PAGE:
Victor Frankenstein begins this story with his whole life in front of him. Bright-eyed, intelligent, on his way to a medical degree, and in love with his adopted sister Elizabeth (don’t worry, the family’s happy about that), his life is turned upside down when his mother, Caroline, dies while giving birth to his brother William. Medical school introduces him to new scientific discoveries, including the possibility of reanimating dead tissue with electrical currents, and so, powered by his grief over his mother’s death, he begins a treacherous experiment. The result: a living being, but not quite a man, rather, a Creature.
If Victor’s life is powered by love, then the Creature’s is powered by fear and grief. Made out of the reassembled body parts of dead men, he’s covered in hideous stitches. But, behind that horrifying exterior is a lonely mind and, in spite of a hot temper and an (understandable) lack of interpersonal skills, what he really wants is for Victor to make him a companion. When he doesn’t get what he wants? Well, you’ll have to come to the ballet to find out.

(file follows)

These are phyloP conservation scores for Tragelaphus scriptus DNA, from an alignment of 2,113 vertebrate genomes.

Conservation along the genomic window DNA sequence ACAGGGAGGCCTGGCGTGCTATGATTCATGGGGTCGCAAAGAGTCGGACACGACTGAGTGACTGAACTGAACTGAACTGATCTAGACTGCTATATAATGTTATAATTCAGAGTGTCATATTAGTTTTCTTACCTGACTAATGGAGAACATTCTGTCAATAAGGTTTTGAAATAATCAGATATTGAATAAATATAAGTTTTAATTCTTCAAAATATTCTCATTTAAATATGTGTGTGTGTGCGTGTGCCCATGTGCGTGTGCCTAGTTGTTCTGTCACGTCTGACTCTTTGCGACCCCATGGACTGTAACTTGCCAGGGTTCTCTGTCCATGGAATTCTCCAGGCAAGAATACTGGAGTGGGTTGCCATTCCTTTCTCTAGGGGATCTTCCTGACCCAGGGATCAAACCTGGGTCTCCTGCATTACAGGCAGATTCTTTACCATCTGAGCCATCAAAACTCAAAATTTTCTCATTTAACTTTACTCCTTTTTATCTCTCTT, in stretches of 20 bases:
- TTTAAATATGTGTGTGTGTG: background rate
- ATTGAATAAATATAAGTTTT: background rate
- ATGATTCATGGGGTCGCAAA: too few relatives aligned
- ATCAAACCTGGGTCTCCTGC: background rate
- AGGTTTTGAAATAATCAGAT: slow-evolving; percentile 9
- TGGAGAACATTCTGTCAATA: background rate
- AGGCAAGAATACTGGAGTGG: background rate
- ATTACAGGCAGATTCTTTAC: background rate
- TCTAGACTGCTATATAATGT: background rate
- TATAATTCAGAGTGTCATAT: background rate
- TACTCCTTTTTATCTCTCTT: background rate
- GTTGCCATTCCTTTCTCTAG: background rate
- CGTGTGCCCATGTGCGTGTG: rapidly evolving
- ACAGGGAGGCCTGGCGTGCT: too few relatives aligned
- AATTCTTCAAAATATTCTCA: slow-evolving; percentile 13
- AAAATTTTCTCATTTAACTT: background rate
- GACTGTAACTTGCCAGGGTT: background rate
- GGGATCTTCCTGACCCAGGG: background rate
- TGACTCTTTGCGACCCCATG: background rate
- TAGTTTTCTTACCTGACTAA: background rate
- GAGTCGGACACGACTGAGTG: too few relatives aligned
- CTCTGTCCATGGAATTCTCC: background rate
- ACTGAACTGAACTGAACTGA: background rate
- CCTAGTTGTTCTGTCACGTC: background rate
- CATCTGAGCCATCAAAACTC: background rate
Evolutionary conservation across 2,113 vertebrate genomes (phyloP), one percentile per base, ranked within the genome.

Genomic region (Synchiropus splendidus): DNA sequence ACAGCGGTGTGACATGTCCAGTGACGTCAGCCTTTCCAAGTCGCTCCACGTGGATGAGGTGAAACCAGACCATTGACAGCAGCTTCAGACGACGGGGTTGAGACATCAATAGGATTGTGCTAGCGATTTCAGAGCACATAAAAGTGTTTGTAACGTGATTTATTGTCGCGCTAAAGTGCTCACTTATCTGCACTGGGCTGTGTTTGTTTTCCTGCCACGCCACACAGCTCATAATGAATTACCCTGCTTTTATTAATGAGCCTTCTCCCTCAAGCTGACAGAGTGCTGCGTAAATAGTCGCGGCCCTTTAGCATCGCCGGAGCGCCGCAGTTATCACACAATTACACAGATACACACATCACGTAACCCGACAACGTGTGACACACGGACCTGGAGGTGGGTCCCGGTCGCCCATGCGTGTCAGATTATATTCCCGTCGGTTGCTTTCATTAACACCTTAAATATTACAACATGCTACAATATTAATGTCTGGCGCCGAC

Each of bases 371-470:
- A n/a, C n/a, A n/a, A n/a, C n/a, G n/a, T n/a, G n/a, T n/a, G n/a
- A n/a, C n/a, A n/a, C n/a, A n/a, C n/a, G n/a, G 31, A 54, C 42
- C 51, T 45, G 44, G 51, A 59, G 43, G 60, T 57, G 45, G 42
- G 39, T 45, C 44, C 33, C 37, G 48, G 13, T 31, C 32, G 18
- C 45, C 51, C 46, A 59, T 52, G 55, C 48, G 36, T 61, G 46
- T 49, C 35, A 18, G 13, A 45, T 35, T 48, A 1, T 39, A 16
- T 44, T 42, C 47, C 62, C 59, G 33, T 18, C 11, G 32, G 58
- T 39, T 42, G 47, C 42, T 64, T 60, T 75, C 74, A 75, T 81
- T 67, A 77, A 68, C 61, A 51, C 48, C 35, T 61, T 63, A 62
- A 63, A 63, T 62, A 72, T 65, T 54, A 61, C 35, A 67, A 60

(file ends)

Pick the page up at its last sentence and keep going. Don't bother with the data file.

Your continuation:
Elizabeth Lavenza really doesn’t deserve what life throws at her. Adopted into the Frankenstein household as a young orphan, she grows into a beautiful and caring young woman and she and Victor fall in love. Unfortunately, Victor’s experiments drag everyone into their orbit and no one, including Elizabeth, emerges unscathed.
In the Frankenstein household, even true innocence can’t protect you. A playful and sweet child, William is Victor’s younger brother and spends a lot of time with his nanny, Justine until a game of blindman’s bluff at his birthday celebration goes terribly, horribly wrong.
A big house like the Frankenstein’s requires help to run it, and Madame Moritz is just the housekeeper for the job. It’s too bad her daughter Justine isn’t as drawn to domestic life, often seeming envious of Elizabeth. Tasked with taking care of William, she finds herself framed and in deep trouble when disaster strikes.
Every hero needs a best friend and Henry Clerval is Victor’s from the moment they meet at university. Kind-hearted, upbeat, and a supportive, caring friend, Henry has no idea what price he’ll have to pay for this particular friendship.